Wednesday, December 12, 2012

Today I learned about Christmas in Scotland

Posted by Daniexmachina

Today there will be two blogs because yesterday I fell asleep learning about Scotland. Nothing personal, Scots, I was exhausted. Anyway, continuing on with learning about Christmas in other countries, I bring you a Scottish Christmas! The Scots tend to be a rather superstitious people, which makes for some interesting traditions. Although as in Russia, New Year's is the bigger event for the Scottish. This is because, like Russia, Christmas was banned for about 400 years. The ban was lifted in the 1950s. 

In Scotland it is very important that their fire burns all through the night on Christmas Eve. If the fire goes out, malicious spirits will make their way down the chimney and into your home! The Yule Log is also important to the fire. These are usually made from a birch or rowan tree and is cut and dried over the summer. On Christmas Eve, the log is brought inside and circled three times around the kitchen. Everyone makes a toast to the Yule Log and it goes into the fire. People used to check the ashes the next day and if they were foot-shaped, it would tell the future. A foot facing the door meant a death would come and a foot facing inward meant a new arrival. 

Lighting a candle and putting it in the window is symbolic of guiding a stranger to warmth and safety. It is also a symbol of lighting the way for the Holy Family as they traveled. Many people light bonfires to dance and play bagpipes around. People sing carols such as The First Nowell, Taladh Chriosta, and Bottom of the Punch Bowl. Decorations are hung and include the colors and patterns of tartans as well as evergreen branches. 

Traditional food for Nollaig Beag (Little Christmas) are Selkirk Bannock (see above), venison stew, Scottish shortbread, Scottish blackbun and Dundee cake. The Selkirk Bannock was originally made by a bakery in Selkirk, which is where it got its name. It is a festive cake made from flour, sugar, raisins and fruit peels. The blackbun is a very rich cake made of fruit, almonds, spices and flavored with whiskey. 

Because of the ban on Christmas for hundreds of years, the modern Scottish Christmas traditions are now similar to that of the United States and Britain. With gift-giving, cards and Santa Claus. The Scottish new year festival became more popular during the time of the ban, so it is still quite big. It's called Hogmanay and it is certainly a big thing.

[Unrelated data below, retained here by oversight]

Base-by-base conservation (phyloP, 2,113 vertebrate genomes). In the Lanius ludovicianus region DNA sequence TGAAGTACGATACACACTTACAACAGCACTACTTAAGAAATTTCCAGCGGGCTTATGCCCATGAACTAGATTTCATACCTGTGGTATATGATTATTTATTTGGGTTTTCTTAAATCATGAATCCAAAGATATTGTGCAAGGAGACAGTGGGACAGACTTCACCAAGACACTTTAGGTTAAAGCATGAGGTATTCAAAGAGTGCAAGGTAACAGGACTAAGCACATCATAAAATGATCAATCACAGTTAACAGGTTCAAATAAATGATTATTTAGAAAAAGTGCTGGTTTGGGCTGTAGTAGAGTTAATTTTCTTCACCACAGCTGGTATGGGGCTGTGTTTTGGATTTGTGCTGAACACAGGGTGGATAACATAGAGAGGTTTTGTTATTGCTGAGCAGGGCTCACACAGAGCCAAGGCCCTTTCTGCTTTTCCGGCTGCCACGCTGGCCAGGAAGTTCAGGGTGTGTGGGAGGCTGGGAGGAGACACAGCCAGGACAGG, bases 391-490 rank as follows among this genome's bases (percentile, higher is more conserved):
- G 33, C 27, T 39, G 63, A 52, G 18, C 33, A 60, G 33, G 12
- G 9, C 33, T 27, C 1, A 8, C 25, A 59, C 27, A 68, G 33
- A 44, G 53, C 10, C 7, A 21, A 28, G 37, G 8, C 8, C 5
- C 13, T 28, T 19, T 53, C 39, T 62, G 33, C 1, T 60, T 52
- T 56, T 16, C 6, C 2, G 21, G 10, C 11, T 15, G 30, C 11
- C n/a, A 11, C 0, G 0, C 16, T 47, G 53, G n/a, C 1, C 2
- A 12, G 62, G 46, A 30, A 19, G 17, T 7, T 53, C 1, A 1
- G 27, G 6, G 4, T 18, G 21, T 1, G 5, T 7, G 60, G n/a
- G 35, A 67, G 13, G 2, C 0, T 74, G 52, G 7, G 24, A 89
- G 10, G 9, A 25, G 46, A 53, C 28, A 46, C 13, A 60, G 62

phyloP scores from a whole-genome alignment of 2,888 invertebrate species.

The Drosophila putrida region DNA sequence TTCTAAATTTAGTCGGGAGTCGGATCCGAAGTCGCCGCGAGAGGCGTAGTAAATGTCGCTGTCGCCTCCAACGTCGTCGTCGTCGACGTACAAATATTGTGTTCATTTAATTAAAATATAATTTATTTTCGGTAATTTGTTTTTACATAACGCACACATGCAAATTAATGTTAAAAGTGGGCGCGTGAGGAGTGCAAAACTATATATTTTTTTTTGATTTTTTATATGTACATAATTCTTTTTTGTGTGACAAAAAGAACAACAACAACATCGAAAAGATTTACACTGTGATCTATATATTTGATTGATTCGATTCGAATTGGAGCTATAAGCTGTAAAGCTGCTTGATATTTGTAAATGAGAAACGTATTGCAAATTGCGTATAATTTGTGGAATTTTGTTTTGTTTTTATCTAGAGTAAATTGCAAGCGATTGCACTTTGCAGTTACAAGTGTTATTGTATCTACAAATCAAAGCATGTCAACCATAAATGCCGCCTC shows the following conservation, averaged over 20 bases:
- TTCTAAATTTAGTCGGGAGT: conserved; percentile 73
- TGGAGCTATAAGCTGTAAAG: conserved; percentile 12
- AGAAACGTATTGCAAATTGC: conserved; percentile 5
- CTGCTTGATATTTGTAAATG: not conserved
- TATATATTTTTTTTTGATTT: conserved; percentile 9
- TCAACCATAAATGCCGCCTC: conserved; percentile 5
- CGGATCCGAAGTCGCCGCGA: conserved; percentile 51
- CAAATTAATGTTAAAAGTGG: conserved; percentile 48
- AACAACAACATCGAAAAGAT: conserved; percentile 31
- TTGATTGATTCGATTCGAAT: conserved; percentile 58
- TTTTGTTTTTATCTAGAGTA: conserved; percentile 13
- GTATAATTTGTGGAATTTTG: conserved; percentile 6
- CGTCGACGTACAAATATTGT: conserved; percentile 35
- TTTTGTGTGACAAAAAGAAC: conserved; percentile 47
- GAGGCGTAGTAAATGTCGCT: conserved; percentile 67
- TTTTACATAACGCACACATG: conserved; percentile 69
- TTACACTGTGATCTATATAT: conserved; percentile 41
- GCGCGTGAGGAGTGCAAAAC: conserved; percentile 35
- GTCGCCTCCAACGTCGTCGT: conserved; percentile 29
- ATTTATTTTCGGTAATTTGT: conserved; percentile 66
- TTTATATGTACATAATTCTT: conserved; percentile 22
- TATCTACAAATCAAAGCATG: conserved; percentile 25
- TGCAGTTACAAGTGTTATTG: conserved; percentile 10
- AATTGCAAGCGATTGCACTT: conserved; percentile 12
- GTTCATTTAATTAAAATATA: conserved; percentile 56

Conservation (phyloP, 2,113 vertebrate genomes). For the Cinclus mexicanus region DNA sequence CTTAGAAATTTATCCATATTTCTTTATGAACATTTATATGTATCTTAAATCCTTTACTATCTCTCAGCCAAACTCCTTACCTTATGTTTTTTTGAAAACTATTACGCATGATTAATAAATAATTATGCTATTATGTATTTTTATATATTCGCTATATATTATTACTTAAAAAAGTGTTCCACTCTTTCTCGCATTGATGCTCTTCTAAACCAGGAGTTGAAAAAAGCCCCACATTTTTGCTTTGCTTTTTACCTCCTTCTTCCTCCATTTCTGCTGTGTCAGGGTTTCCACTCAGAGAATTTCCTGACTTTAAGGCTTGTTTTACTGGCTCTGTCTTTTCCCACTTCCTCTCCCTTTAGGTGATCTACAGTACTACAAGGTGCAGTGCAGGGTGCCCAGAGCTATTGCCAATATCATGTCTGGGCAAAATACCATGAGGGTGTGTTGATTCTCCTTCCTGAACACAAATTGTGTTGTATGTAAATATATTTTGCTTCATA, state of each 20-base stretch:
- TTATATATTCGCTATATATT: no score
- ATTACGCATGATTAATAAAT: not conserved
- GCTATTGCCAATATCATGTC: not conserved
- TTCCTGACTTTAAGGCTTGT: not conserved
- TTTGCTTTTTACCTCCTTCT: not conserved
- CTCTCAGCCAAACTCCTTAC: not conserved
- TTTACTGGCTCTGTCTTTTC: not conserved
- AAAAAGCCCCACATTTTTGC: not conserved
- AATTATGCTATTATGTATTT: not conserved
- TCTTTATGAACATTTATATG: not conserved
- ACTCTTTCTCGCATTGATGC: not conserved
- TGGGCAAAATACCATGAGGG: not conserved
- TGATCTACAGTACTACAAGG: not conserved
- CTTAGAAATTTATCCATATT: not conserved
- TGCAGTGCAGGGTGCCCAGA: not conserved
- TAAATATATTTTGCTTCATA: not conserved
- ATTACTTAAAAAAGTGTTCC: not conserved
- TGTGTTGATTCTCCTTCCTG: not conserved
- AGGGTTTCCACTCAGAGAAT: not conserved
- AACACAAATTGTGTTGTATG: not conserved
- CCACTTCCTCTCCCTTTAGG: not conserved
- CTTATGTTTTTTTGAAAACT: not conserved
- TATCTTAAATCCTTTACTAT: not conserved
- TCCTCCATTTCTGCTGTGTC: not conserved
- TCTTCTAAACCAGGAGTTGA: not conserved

Scottish people prepare for Hogmanay by cleaning their homes in a purification ritual of burning juniper branches throughout the house. Haggis is the main food of the night as well as shortbread, scones, oatcakes, cheese, whiskey, wine and black buns. For those who do not know what haggis is, it is sheep parts (heart, liver and lungs) cooked with onion, oatmeal, suet, spices and salt. It is traditionally cooked in a cow's stomach, though modern haggis is sometimes made in sausage casing. It tastes about as good as it sounds. 

An old Scottish new year tradition still in practice today is called the "First Footer". The story goes that the first person to arrive in your home on New Year's Day would decide your family's luck for the rest of the year. This belief was based in the idea of the magic power of beginnings. The person you would prefer to see  come into your house first would be a tall, dark haired man especially if he came bearing a gift. His handsome looks would make the year pleasant and his gift of a loaf of bread or shovel of coal would ensure the house would never be hungry nor cold. Anyone of an opposite type could cause disaster, which is why many folks would contrive to have just the right person arrive first in their home. 

As at Christmastime, bonfires are popular and sometimes a straw figure called Auld Wife, symbolizing the old year, would be thrown into the fire. An interesting old tradition was to banish evil of the old year into a cat or dog and then scare it away. On New Year's Eve, everyone would link arms together and sing Auld Lang Syne. On New Year's Day, the children will rise early and go singing to their neighbors in exchange for coins, candy, mince pies or apples. The children must hurry for anyone to sing after noon would be called fools. Nollaig chridheil! 


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